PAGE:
Why Urban Water Research Is Urgently Needed


Water is among the most under-valued and over-utilized of the world’s resources.

The combination of outdated water infrastructure and increasingly frequent water crises continue to threaten public health, environmental sustainability, and economic prosperity. The United States’ water infrastructure network is growing old and weak, and relies on approaches, policies, and technologies developed under a very different set of 20th century realities. Today, the changing frequency and duration of acute and chronic water crises—floods, droughts, rising tides, toxic drinking water, extreme storm events, and ecosystem degradation—only accelerate the risk and uncertainty of our water future.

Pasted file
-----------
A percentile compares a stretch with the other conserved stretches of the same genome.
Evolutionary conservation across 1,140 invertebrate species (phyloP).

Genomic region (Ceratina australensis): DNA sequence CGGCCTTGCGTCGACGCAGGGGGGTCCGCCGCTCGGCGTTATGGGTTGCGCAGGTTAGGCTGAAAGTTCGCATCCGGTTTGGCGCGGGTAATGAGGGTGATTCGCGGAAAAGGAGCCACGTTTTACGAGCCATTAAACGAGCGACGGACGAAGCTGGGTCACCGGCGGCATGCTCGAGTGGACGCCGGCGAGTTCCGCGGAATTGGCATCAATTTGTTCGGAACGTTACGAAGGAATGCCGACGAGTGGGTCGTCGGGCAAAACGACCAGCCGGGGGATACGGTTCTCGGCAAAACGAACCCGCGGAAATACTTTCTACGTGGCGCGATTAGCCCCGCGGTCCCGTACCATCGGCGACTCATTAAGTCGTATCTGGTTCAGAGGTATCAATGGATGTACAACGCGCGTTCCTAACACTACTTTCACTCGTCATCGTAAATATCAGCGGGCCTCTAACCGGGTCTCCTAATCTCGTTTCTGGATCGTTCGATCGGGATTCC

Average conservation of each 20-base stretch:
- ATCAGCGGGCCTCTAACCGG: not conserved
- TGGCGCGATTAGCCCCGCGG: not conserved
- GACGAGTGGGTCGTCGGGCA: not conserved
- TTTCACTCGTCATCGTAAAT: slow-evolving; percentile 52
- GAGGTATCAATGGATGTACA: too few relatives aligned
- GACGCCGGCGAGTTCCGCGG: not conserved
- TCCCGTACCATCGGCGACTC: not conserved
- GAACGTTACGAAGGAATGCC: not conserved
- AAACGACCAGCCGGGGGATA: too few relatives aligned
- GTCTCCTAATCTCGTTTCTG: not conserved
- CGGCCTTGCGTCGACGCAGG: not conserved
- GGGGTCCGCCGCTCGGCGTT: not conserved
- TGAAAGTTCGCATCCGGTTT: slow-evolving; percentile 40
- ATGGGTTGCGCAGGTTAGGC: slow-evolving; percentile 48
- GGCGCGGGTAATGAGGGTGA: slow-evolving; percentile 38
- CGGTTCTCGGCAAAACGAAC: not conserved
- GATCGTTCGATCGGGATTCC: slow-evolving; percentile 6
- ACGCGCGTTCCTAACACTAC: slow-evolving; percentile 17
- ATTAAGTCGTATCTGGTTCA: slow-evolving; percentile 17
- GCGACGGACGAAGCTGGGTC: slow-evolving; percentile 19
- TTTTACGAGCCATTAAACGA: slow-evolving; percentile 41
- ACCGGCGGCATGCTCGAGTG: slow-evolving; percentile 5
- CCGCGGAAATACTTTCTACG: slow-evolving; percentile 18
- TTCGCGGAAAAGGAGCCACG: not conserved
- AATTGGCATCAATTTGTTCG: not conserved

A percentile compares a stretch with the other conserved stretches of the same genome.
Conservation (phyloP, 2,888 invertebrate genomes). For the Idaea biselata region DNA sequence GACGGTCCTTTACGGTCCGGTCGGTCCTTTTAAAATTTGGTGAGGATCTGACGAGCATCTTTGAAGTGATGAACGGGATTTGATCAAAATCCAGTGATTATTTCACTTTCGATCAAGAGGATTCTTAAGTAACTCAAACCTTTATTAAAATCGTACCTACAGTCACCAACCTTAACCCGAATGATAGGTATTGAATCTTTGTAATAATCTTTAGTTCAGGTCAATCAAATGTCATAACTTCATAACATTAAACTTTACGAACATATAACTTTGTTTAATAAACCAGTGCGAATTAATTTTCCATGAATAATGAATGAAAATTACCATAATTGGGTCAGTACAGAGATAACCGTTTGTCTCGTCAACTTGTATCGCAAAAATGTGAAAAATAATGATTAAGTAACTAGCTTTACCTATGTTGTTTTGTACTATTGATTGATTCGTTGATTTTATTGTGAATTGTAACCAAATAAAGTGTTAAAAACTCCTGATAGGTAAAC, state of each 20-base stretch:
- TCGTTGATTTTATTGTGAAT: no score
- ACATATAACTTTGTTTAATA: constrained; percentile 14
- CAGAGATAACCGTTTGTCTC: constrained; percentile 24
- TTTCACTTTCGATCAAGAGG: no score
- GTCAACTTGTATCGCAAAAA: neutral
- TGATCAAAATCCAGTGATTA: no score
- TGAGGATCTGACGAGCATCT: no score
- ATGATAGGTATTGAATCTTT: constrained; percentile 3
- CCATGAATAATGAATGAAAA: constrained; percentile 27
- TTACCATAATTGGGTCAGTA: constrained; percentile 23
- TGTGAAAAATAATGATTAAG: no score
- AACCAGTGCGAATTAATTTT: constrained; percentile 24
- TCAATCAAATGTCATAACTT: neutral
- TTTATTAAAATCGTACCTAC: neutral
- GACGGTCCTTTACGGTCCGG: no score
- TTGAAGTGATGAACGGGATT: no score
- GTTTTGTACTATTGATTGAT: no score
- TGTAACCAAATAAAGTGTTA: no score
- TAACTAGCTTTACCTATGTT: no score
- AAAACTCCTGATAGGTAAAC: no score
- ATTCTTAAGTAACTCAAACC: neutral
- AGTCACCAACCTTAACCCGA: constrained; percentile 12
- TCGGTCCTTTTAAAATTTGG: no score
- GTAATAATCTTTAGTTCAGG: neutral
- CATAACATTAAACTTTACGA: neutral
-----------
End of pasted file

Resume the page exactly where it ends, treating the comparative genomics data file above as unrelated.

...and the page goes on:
Water is the universal connector, able to link issues of water, climate, food, jobs, public health, environmental and social justice, and energy.

Emerging research on the nexus between water and energy, water and food, water and climate, water and jobs, water and sea level rise, water and social equity, and water and urban sustainability and resiliency all suggest that new approaches to water management must integrate and innovate how our cities are planned, designed, built, managed, and used.


Rethinking water management is an international priority, and an economic and social necessity.

Many organizations including the United Nations (UN), World Wildlife Federation (WWF) and World Economic Forum (WEF) have publicly recognized the impending global water crisis. In WEF’s 2018 Global Risks Report, water crises are recognized as the 5th largest out of 30 global system risks and are linked to most of the social and environmental risks of highest concern (World Economic Forum, 2018).